In the last 4 fourth quarters, Simmons did not attempt a shot. Think about that. That’s not what superstar does. He had 5 points in Game 7, but only made 2 of 4 shots. He did make a free throw, but with a minimum of 70 attempts, Simmons’ 34.2% free throw percentage this postseason is the worst in a postseason in NBA history. His poor foul shooting led to a reluctance to shoot the ball. He was playing scared on the court.
Case in point when he passed up a dunk, passing to Matisse Thybulle late in the game. Thybulle made only 1 of 2 free throws, meaning the Sixers lost a point when Simmons didn’t dunk the ball.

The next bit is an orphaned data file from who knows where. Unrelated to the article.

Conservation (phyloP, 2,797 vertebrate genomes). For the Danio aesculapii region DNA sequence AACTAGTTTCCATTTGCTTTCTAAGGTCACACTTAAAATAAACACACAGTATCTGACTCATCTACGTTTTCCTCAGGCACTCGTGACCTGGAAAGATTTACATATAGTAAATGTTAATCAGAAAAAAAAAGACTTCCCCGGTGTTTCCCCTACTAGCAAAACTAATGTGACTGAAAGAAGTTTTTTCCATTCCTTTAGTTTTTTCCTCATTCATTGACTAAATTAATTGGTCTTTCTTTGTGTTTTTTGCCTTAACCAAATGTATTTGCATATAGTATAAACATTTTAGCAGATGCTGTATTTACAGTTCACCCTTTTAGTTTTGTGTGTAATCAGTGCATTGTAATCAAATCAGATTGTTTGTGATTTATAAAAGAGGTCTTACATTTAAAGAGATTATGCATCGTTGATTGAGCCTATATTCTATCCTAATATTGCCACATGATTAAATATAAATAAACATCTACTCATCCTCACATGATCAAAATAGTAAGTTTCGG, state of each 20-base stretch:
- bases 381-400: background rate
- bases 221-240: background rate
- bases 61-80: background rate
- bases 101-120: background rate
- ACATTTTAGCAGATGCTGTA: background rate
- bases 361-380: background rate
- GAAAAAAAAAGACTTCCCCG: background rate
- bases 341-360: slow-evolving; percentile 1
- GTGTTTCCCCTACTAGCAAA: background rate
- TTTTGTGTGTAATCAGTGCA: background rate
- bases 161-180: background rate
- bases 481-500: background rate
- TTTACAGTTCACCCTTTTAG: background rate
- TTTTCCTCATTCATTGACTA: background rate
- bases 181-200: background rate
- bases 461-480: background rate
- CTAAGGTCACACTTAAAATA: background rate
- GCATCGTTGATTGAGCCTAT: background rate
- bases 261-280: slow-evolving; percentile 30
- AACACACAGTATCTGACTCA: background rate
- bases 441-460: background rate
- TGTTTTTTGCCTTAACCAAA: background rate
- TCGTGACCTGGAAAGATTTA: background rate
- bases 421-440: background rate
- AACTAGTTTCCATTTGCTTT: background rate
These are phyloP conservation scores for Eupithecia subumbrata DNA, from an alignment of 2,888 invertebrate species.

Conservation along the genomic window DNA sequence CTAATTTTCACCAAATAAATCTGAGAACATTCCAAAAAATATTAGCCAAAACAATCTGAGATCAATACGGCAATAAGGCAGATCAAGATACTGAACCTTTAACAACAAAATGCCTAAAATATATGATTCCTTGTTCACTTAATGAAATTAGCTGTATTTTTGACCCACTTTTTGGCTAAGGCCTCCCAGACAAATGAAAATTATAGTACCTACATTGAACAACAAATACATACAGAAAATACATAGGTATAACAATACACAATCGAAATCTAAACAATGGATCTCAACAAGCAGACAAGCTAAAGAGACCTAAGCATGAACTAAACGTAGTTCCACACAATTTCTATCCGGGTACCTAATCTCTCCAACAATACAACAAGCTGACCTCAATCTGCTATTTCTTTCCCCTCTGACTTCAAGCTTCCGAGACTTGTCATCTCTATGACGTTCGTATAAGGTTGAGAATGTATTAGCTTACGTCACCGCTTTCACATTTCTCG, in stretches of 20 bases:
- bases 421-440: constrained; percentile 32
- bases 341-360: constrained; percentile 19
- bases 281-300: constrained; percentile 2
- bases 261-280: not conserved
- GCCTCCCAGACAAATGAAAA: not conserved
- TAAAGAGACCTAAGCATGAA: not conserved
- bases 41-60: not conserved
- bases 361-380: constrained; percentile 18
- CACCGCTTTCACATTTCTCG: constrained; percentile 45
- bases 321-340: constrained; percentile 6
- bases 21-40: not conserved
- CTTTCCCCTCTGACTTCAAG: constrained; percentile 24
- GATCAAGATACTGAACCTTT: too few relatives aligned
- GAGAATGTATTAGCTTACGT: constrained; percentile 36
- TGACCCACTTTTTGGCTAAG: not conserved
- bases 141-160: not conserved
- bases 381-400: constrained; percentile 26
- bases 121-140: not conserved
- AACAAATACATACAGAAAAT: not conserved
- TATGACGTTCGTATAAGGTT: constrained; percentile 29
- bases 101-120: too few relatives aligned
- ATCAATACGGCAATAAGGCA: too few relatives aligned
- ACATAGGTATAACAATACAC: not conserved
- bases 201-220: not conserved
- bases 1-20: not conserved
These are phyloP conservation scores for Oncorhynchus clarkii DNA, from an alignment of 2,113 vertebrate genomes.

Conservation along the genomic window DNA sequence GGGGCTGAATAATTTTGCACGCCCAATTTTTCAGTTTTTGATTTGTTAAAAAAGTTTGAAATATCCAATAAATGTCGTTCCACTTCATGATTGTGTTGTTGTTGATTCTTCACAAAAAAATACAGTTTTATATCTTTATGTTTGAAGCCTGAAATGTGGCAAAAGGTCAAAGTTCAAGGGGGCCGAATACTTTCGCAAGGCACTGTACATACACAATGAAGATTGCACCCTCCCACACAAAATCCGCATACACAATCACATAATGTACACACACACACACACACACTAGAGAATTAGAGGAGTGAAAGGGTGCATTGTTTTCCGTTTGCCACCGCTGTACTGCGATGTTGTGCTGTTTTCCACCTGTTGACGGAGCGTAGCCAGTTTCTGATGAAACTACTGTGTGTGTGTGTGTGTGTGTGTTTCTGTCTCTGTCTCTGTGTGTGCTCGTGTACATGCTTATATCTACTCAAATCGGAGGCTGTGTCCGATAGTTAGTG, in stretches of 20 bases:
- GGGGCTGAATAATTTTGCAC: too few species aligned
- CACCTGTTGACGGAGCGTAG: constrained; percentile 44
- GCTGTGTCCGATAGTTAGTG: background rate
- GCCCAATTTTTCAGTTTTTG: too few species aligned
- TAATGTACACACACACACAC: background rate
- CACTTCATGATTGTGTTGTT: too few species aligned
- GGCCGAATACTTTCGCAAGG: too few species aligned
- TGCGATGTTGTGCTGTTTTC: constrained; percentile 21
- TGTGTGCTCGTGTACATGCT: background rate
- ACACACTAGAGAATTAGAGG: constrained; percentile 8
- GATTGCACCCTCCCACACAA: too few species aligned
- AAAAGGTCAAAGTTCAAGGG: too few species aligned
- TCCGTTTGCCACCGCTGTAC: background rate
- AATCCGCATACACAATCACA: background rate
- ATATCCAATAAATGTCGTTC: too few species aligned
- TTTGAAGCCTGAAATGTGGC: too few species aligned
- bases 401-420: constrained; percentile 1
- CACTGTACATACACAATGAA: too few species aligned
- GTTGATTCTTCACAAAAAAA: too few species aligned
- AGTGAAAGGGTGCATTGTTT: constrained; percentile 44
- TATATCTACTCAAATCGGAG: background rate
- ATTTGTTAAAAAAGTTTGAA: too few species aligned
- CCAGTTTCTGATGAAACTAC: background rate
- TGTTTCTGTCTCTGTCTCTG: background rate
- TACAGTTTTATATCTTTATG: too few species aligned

Here is a video of Embiid’s reaction when Simmons passed up the shot.
TNT announcers did not hold back after the game, either. Here is Shaq O’Neil and then Charles Barkley talking about Simmons.
Could trading Simmons, Harris and a future No. 1 pick land the 76ers Damian Lillard and Robert Covington? It is time to move on with this process and blow up The Process. CJ McCollum might make a nice Plan B, but could the Sixers find a way to get Bradley Beal from Washington?
The website ClutchPoints offered three trade ideas for Simmons. I like their idea of getting Beal, but I don’t want to part with Curry. Getting Russell Westbroke may work, and maybe he and Embiid would actually get alone, as the two have had friction on the court for years.
I am excited to see what Morey does this off season.